Current Issue


The Chamber seeks dark fiction, poetry, reviews, essays, and interviews from around the world. New material appears at 10:00 a.m. US central time on the first Friday of each month.


Opening the cover will take you to the stories and poems for this issue. New issues also appear in the blog .

New:

Dark Fiction by E.N. Dunn, Steve Wilcenski, Jesse Rowell, Paul O’Neill, K. Danckert, Peter Portelli, Hareendran Kallinkeel, Rob Plunkett, Trevor Zaple, Curtis A. Bass, and Kelly Jarvis

Dark Flash Fiction by Phil Temples, Louise Worthington, and K.A. Williams

Dark Poetry by Joe Farina

An Interview with Author Russell James

And a Review of Road of Bones by Ryan Tan

Departments

Little Devil screaming The Chamber Magazine: Contemporary Dark Fiction and Poetry

What kind of dark fiction and poetry does The Chamber want?

What is darkness?

The classic of Chinese Taoist philosophy, the Tao T’eh Ching, opens with (depending on the translation): “The way that can be named is not the true way,” Tao being Chinese for way, and meaning, in a broad, nebulous sense, the way of life or the way of the world or the way of the universe. To me, with my, at best, rudimentary smattering of philosophy, this means that words cannot express the Tao/ the way; it is something that one must feel and experience and understand only on an intuitive level. Any attempt to express it in words is doomed to failure

This is like how I choose dark fiction and poems to include in The Chamber. The work must have a dark feel about it, though how to express that is problematic. It’s not necessarily horror. It can be noir or hard-boiled detective or sad or mystifying or any of a thousand other descriptors. It’s something that, although you can’t express it, you know it when you see it. It’s like trying to describe the taste of vodka or describing a sunny day to someone who is blind.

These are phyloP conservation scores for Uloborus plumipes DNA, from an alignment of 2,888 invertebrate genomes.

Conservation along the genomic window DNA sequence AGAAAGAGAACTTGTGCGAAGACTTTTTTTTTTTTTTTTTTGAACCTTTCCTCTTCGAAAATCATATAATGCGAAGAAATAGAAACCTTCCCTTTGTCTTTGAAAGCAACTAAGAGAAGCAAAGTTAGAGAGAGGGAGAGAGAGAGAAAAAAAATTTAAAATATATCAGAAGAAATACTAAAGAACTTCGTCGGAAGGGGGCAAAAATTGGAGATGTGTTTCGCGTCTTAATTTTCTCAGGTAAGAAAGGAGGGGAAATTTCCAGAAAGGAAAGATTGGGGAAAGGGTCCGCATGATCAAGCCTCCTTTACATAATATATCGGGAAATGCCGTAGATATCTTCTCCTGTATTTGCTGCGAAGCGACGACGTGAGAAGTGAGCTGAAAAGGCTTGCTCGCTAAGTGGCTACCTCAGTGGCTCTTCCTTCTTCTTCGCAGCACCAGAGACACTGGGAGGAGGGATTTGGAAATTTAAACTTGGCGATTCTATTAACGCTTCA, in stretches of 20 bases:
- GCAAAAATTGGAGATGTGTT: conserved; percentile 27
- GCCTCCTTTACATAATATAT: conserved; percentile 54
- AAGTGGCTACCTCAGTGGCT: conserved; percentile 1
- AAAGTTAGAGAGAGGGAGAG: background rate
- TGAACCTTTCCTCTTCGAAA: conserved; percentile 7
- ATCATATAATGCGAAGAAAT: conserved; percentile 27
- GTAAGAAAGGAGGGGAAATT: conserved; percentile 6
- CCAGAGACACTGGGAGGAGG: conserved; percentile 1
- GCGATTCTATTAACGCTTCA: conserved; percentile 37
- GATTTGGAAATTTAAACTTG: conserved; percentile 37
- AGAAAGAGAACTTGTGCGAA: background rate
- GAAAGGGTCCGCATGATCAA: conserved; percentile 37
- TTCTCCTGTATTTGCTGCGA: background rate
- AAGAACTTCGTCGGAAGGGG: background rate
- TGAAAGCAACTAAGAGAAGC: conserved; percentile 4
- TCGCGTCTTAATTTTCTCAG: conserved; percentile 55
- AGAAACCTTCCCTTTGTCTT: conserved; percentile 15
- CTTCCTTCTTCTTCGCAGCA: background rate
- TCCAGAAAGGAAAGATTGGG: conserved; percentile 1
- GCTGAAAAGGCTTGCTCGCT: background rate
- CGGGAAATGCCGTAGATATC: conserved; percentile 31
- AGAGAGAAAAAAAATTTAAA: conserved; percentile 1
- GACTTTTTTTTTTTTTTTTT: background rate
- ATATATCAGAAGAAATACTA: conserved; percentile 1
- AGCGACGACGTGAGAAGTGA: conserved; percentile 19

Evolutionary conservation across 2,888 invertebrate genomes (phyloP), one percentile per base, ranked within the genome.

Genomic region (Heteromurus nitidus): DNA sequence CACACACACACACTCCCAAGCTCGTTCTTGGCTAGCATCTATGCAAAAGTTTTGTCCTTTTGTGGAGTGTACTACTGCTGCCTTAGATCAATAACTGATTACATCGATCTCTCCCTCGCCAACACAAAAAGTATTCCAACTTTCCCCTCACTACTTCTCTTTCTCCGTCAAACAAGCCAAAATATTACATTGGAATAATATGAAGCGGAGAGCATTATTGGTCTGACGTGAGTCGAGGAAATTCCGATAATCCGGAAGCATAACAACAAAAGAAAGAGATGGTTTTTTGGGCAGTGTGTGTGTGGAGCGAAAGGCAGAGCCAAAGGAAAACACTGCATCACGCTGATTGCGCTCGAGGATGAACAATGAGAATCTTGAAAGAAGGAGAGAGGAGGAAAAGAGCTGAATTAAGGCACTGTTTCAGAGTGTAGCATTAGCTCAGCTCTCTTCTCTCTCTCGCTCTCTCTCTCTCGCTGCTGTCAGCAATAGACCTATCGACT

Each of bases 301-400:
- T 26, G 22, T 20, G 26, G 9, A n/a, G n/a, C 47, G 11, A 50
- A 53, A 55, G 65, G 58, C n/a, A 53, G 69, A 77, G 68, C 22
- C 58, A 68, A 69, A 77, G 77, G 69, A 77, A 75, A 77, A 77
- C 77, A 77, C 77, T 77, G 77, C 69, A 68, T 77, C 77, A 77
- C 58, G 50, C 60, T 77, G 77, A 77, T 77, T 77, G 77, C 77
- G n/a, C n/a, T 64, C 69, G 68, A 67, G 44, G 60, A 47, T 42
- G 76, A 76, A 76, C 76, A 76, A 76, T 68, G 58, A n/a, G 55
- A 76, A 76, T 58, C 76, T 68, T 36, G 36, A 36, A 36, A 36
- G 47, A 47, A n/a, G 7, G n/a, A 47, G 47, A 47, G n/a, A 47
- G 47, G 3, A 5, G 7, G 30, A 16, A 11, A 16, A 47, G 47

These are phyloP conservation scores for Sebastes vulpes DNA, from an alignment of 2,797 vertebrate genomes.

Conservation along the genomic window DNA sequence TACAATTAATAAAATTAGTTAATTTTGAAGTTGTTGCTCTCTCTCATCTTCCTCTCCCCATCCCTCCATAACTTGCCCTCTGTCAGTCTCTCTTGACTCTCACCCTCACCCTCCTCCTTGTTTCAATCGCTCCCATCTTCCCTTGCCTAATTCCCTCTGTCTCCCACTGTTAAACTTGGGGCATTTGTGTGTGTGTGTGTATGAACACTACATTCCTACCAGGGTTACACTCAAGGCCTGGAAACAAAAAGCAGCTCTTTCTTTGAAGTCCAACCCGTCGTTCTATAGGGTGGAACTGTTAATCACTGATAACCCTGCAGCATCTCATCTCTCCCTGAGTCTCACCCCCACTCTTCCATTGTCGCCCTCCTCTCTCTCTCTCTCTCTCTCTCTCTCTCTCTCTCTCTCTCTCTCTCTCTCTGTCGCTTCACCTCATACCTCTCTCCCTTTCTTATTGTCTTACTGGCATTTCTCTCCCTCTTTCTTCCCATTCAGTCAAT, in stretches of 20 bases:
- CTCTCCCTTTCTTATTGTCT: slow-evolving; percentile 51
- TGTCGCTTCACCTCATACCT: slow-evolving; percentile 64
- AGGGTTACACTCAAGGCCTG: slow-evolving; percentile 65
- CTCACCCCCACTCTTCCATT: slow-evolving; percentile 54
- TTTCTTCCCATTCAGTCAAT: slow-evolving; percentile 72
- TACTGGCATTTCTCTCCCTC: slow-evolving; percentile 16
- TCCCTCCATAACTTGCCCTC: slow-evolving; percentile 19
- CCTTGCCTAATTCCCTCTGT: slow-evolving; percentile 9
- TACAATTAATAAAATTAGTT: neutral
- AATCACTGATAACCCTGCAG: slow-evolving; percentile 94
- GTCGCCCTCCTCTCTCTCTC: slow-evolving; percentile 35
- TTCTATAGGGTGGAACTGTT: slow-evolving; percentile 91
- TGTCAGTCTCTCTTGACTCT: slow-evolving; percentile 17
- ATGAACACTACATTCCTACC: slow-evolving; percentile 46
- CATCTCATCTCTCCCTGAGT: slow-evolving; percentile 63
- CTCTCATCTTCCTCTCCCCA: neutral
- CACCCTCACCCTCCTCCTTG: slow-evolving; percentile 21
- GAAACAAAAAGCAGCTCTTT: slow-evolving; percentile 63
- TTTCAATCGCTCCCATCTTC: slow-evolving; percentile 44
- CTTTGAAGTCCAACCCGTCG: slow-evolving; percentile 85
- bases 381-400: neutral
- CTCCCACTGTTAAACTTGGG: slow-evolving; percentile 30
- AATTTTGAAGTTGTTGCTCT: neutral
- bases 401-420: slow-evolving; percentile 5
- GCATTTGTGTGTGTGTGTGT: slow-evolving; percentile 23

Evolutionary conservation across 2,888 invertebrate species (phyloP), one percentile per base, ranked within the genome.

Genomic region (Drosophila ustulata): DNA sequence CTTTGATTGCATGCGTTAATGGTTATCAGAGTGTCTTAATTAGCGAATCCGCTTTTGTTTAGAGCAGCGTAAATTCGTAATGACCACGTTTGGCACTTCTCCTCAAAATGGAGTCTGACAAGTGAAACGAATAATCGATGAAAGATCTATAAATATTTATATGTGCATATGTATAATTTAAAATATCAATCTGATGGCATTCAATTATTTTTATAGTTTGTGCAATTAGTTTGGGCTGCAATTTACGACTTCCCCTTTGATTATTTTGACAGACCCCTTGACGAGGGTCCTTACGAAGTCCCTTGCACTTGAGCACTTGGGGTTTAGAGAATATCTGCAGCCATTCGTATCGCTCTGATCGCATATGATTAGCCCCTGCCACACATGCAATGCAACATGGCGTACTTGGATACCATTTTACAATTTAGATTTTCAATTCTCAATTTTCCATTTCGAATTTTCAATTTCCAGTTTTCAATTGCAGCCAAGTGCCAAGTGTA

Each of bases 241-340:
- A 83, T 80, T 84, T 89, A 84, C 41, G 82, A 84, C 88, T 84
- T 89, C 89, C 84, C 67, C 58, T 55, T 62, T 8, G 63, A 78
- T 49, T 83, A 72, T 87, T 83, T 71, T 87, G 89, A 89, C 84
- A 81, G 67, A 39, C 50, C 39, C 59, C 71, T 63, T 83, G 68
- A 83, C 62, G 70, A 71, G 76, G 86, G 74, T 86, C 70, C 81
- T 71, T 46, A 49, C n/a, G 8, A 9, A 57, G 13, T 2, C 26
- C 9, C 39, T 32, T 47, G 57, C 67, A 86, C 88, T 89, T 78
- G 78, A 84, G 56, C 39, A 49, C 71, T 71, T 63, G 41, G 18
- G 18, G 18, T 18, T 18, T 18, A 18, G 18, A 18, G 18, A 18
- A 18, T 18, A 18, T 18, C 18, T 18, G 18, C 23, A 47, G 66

Jimmy Buffett once said “never try to describe the ocean if you’ve never seen it.” Of my ten years in the US Navy, I spent three years, one month, and one day at sea and many of my days ashore, I spent looking at the sea. Jimmy B. was right. It’s hard to describe the ocean to someone who has never seen it, because they just can’t grasp the feeling of power and eternity that it radiates. So it is with communicating the idea of literary darkness, at least to me it is anyway.

Is my work dark enough?

How do you discern then that your work of dark fiction or verse is dark enough for The Chamber? If you feel it’s dark, it’s dark enough. If your friends can read it without knowing what feelings it is supposed to get across, and they say, “Sh*t! This is dark!” It’s dark enough. Submit it. If I do not accept your work, use the opportunity to re-read your work dispassionately and ask yourself, “how can I improve this?” In my experience, that’s one of the best ways of learning to write well.

Critique your own works dispassionately, honestly, and fairly. Read good literature to develop a feel for what good literature is. For me, knowing what good literature is, is also like the Tao, one can only sense it; verbal descriptions are inadequate.

Furthermore…

Other than that, the main things I look for in dark fiction and poetry are excellent, well-crafted, powerful writing, and I have a predilection for lean, muscular writing, though I may work with the author on this to some small degree if the story is powerful enough on the intellectual and emotional levels.

And as you will always hear from all other publishers, read a few issues and read the guidelines.

/s/ Phil Slattery, Publisher, Editor-in-Chief, Chief Cook and Bottle-Washer, Head Honcho, Gofer, and HMFIC of The Chamber